Eclipse: brown-black rather than glossy black, brown wash over paler areas.

mariloides subspecies stronger black vermiculations on upperparts.

Juvenile Duller and paler than female, less white around bill.

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Newly-hatched Characteristics

General: Upperparts dark brown, abdomen buff.
Bill: Grey.
Feet: Grey.

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Reproduction

Reproductive Season

Time of year Begins May (later further north).
No. of Clutches One clutch, re-nests if clutch lost.

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Nest placement and structure

In thick vegetation, grass and down lining.

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Egg clutches

No. of Eggs Average 8-11 (B1).
Range 8-11 (B8); 4-21 including dump-nesting (B1).
Egg Description Brown to olive or olive-grey (B3,B8) , 62x40mm, 67g (B3).

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Incubation

26-28 days (B1); 24-28 days (B8).

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Hatching

Synchronous.

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Fledging

40-45 days (B1); 35-45 days (B8).

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Sexual Maturity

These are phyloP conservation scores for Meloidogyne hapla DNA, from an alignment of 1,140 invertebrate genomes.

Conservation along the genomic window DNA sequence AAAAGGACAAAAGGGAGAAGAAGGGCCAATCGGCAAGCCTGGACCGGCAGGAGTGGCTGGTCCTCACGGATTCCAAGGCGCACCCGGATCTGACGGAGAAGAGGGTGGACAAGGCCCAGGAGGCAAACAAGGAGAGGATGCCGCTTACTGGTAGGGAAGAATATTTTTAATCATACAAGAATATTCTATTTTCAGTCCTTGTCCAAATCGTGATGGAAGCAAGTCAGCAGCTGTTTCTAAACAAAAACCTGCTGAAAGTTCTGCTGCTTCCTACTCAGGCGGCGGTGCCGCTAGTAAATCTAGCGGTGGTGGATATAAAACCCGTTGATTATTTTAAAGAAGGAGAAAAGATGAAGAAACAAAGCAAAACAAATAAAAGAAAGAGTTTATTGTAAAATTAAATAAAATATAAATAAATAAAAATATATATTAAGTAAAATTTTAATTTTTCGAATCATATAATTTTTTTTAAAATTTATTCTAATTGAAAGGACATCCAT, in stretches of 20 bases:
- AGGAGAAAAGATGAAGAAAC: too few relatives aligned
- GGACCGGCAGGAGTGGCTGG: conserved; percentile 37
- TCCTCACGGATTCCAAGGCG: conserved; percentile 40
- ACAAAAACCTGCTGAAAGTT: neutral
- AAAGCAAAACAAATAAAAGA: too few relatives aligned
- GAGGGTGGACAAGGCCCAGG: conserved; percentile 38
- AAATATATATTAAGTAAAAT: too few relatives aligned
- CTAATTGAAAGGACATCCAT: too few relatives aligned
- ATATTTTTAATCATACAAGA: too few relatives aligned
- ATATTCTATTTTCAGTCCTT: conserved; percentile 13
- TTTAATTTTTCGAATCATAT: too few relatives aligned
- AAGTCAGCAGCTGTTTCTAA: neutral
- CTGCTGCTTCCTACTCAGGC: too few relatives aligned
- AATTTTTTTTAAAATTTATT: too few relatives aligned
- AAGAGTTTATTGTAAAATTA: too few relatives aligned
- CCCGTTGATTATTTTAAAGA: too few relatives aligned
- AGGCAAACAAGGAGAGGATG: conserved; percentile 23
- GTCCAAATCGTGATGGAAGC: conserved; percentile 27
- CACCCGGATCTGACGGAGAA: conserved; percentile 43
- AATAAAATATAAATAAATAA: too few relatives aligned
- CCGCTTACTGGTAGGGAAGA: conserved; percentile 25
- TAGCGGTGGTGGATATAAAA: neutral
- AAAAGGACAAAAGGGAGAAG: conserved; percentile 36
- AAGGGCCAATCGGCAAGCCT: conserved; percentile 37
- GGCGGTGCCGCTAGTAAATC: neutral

Males One to two years old.
Females One to two years old.

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Behaviour

Feeding Behaviour

Adults Mainly dive, also upend in shallows and dabble on surface.
Newly-hatched Feed more from surface than do adults

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Parental Behaviour

Nest-building Solitary or loose groups, built by female.
Incubation By female.
Newly-hatched Tended by female although male may accompany family. Female broods at night initially.
Juveniles

Independent at or before fledging.

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Social Behaviour

Intra-specific Mainly gregarious, with flocks of hundreds to thousands outside breeding season.
Inter-specific --

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Sexual Behaviour

Seasonal pair bond. Male leaves during incubation in most cases.

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Predation in Wild

--

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Activity Patterns

--
Circadian --

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Natural Diet

Adults